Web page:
Hyperion Records

Variations on a Hungarian Song, Op 21 No 2
composer
1853; published in 1861

Recordings
'Brahms: The Complete Variations' (CDA67777)
Brahms: The Complete Variations
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Track 5 on CDA67777 CD1 [7'26] 2CDs for the price of 1 Please, someone, buy me …

Variations on a Hungarian Song, Op 21 No 2
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In the years following the composition of his three sonatas in 1851–4, Brahms concentrated his piano output on sets of variations and groups of shorter pieces—and the first representatives of those genres are already powerful indications of his mastery in these smaller forms. The art of variation was one that he had absorbed very early, partly perhaps from his piano teacher Eduard Marxsen, who himself composed many works in variation form, and he came to consider himself something of a connoisseur of variation technique.

Apart from the brief sets of variations on folksongs which constitute the slow movements of his first two piano sonatas, the earliest (and simplest) of Brahms’s existing sets of piano variations is the Variations on a Hungarian Song, Op 21 No 2, composed in 1853 but only published eight years later. The work is based on a rugged eight-bar melody, rhythmically enlivened by its alternating bars of 3/4 and 4/4, which Brahms probably derived from his Hungarian violinist-friend Ede Reményi during their concert tour together in the spring of that year.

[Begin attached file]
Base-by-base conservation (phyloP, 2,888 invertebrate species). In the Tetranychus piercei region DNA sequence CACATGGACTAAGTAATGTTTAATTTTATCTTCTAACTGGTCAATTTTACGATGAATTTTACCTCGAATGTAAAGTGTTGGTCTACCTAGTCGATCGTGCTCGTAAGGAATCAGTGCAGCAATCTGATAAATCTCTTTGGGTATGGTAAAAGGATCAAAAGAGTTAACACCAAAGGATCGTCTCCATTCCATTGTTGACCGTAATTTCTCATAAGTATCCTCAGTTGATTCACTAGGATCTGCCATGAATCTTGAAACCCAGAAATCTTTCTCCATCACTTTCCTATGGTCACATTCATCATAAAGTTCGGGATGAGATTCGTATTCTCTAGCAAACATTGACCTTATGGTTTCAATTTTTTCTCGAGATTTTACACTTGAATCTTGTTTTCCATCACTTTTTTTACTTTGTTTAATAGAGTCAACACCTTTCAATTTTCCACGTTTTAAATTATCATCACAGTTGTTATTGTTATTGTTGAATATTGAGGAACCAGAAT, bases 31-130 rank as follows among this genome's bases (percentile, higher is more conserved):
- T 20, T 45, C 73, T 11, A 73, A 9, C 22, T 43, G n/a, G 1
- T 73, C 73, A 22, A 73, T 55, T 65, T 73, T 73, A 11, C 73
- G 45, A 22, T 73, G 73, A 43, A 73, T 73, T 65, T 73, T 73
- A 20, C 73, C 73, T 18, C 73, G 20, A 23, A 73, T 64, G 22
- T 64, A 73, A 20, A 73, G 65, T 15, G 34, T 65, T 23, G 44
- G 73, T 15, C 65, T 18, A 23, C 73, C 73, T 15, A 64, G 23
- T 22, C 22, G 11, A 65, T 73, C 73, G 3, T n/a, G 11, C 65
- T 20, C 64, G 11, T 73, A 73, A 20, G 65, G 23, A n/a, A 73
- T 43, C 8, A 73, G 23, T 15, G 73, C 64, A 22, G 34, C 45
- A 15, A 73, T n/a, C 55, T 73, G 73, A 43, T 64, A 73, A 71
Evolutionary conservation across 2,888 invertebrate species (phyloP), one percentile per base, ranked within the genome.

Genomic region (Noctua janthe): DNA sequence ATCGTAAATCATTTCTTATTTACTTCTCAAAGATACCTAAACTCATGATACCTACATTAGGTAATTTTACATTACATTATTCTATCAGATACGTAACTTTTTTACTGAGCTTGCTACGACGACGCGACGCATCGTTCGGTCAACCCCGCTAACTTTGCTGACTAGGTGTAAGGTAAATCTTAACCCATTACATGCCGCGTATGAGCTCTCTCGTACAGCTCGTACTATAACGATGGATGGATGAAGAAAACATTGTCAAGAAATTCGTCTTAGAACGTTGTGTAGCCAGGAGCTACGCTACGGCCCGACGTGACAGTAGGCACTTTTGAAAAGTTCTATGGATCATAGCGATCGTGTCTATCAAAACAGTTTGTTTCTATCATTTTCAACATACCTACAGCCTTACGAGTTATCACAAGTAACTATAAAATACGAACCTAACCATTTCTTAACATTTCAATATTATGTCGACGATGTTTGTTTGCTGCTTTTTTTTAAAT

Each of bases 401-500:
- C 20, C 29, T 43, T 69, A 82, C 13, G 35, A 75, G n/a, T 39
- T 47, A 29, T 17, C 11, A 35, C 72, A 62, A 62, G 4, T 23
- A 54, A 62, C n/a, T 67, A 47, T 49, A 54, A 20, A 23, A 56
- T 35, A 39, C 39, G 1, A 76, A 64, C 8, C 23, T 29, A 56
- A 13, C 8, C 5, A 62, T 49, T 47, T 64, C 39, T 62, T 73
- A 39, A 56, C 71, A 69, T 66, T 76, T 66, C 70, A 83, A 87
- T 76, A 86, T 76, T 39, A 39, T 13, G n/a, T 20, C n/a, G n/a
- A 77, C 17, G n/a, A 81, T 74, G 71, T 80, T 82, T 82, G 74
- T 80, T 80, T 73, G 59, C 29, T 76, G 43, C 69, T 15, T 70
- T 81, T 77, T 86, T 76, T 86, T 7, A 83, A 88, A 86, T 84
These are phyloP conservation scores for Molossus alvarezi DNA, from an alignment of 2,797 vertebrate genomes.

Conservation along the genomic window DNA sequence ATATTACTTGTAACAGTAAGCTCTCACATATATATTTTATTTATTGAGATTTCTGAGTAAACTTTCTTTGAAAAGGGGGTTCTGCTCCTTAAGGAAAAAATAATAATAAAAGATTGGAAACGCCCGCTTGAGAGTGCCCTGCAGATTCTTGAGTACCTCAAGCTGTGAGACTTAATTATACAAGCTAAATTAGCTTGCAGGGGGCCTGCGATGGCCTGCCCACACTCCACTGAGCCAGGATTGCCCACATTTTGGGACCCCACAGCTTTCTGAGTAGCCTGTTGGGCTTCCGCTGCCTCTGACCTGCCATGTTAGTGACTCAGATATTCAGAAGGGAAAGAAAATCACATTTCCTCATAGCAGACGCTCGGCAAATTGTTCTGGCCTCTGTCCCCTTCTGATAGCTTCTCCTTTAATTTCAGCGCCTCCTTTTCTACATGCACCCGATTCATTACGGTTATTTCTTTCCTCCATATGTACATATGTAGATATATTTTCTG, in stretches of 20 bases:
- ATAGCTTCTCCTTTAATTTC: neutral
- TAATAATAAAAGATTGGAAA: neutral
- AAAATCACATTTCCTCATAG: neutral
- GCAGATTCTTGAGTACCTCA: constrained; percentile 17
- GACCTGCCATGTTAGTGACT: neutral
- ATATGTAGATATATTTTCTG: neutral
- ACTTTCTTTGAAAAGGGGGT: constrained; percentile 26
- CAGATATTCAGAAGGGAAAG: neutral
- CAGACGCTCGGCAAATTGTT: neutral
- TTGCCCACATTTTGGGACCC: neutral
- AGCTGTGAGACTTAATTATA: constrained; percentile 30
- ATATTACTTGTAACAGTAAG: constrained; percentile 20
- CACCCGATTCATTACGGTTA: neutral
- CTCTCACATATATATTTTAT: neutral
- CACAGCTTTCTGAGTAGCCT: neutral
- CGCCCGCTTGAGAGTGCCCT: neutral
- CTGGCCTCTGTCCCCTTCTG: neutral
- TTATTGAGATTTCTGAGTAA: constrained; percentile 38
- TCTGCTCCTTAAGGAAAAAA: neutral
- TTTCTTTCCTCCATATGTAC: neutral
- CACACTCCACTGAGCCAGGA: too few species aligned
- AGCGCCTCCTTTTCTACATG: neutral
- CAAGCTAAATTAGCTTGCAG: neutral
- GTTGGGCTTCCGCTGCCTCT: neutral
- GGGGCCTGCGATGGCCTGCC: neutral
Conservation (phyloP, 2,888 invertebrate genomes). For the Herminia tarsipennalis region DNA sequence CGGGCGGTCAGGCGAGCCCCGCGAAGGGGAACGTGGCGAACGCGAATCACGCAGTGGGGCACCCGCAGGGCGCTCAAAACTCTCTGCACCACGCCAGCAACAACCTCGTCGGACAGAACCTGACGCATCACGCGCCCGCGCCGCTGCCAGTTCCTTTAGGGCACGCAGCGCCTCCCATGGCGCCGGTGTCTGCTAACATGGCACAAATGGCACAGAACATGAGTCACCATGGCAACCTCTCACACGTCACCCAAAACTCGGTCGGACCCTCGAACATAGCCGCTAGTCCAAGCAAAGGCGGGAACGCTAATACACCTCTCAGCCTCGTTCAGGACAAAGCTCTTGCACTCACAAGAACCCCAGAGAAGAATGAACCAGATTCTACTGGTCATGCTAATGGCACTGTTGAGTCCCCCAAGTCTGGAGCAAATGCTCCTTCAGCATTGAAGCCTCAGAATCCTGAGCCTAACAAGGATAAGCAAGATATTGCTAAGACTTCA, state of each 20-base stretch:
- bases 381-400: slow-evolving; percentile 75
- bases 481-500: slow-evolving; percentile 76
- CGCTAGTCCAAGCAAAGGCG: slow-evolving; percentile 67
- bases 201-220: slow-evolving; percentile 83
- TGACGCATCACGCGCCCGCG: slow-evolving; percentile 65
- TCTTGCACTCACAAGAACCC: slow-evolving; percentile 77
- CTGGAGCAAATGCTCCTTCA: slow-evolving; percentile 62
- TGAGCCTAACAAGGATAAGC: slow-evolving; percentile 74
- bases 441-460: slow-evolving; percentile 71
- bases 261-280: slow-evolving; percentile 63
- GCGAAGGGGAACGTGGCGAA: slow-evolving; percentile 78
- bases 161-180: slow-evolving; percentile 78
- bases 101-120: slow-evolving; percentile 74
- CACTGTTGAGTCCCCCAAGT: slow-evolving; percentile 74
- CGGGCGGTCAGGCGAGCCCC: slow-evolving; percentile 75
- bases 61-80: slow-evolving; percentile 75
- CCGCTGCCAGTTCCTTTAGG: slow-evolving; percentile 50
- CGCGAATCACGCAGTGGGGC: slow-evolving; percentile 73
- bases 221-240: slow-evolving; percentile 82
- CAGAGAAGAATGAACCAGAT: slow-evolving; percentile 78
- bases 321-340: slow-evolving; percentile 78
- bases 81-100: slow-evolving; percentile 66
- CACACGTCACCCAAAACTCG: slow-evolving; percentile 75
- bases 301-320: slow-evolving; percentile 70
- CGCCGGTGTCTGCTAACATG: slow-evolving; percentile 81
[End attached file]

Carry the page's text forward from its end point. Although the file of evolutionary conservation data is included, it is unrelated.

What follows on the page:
There are thirteen variations in all, plus a finale: the obstacle to variation posed by the tune’s rhythmic asymmetry was perhaps what attracted Brahms in the first place. His first eight variations retain its metrical irregularity, and the theme remains throughout as a kind of cantus firmus, though often subtly transformed—as in the ‘gypsy’ colouring of variation 5, whose repeated notes and rhythmic hesitations evoke the sonority of the cimbalom and also (perhaps only from similarity of inspiration) passages in the Hungarian Rhapsodies of Liszt. From the ninth variation onward Brahms standardizes the metre to two beats in the bar, though he keeps the eight-bar structure. However the last variation finally breaks free of these confines and develops into an extended and increasingly brilliant finale at doubled speed. This entails further variations, and culminates in a triumphant restatement of the Hungarian theme.

from notes by Calum MacDonald © 2010

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